I spend far too much time on Facebook, like at least 100 million other people I don’t know. Processing that much information is a challenge. Fortunately, Facebook puts the site name in all caps in gray below any post. I’d like to share some of the techniques I use to determine what is newsworthy:
economist.com, nytimes.com – Unbiased or biases will be obvious. Read it.
theguardian.com – This is really important and will never, ever be reported in the US. Read it.
cracked.com – It will be funny and ridiculously stated but true. Read it.
foxnews.com – It’s Obama’s fault. Skip it.
tiny.iavian.net, theblaze.net – It’s liberals’ fault. Skip it. (I guess you could skim The Blaze if you’re conservative or want some balance)
breitbart.net – Obama is the Manchurian Candidate. He’ll invite Yemeni religious zealots in to impose Sharia and steal your daughters. Skip it.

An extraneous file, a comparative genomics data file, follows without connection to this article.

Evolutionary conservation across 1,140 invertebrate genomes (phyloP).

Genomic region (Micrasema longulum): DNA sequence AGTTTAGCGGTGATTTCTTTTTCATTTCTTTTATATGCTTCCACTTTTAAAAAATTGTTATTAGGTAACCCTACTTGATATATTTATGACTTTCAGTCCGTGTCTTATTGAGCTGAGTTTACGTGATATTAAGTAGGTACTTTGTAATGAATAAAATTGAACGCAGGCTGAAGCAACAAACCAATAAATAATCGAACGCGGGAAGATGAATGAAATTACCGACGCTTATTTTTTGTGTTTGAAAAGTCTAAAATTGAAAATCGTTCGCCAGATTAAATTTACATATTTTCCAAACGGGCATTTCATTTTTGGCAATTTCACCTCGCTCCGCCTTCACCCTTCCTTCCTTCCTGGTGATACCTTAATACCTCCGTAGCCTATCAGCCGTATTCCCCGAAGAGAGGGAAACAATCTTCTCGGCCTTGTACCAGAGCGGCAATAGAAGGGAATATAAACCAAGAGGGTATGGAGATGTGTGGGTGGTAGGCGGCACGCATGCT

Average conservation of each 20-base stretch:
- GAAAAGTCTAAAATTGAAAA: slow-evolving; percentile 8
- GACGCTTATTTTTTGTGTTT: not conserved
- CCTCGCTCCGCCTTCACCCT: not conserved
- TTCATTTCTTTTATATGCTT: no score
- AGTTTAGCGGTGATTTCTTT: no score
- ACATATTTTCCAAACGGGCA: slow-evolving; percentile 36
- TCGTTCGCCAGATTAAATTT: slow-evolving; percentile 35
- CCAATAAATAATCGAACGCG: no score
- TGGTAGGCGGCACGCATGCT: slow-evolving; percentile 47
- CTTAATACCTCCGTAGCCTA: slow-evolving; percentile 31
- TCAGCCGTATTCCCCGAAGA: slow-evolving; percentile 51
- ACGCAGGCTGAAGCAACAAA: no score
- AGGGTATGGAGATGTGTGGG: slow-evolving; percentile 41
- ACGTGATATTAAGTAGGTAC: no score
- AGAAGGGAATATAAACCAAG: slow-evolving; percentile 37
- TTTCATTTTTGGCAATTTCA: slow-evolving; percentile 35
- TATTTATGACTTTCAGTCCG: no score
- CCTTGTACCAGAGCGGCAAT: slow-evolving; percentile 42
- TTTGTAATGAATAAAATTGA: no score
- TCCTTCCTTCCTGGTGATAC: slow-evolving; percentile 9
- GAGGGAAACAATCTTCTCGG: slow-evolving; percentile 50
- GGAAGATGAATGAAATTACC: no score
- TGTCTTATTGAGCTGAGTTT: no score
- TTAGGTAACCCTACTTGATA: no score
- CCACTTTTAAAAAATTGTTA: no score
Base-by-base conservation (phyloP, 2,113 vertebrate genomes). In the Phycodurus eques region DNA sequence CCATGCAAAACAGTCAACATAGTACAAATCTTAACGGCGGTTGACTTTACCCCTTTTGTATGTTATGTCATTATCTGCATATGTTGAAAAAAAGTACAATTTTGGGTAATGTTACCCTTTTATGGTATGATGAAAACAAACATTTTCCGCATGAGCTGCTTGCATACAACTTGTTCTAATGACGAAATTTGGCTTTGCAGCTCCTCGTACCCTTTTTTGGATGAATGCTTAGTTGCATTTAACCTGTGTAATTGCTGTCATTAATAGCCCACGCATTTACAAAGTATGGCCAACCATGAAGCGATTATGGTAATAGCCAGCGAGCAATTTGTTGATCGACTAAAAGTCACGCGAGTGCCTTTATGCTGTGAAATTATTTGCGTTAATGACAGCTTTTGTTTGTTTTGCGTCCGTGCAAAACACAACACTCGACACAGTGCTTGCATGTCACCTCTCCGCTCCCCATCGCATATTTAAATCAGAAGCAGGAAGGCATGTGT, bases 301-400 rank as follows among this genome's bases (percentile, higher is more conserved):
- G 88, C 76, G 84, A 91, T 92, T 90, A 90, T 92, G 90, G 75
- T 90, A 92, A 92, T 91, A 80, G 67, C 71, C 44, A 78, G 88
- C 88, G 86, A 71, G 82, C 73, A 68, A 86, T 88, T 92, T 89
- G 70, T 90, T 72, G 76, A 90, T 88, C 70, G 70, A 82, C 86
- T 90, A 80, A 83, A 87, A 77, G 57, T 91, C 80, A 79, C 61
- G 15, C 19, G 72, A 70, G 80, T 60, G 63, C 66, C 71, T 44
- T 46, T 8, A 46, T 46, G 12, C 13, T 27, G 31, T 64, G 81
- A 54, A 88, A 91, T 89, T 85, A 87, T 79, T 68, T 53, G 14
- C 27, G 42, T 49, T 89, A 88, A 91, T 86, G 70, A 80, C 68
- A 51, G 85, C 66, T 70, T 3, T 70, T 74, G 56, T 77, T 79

salon.com – It’s the conservatives’ fault. Skip it unless you are a liberal that is feeling super partisan and want to co-sign that day.
thinkprogress.org, dailykos.com – It’s the conservatives’ fault, but here’s why. . . Skim it.
forbes.com – Rich liberals argue with rich conservatives. Read it to see how rich people think.
mostlocalorregionalpapers.com – If you live there or the event you’re reading about happened there, read it. Otherwise, it’s probably a bad opinion piece. Skip it.
theonion.com – It’ll be funny, but the headline is usually the joke. Read the headline, read the article if you’re trying to burn some time.
openyourmind.net, countercurrentnews.com, anythingthatsoundslikethat.com – It sounds awesome, but there’s absolutely no science behind it. Skip it, or at least check Snopes.
huffingtonpost.com – Could be celebrity dish, could be politics, could be defining issues of our time. Who knows? Probably skip it.
I hope this helps!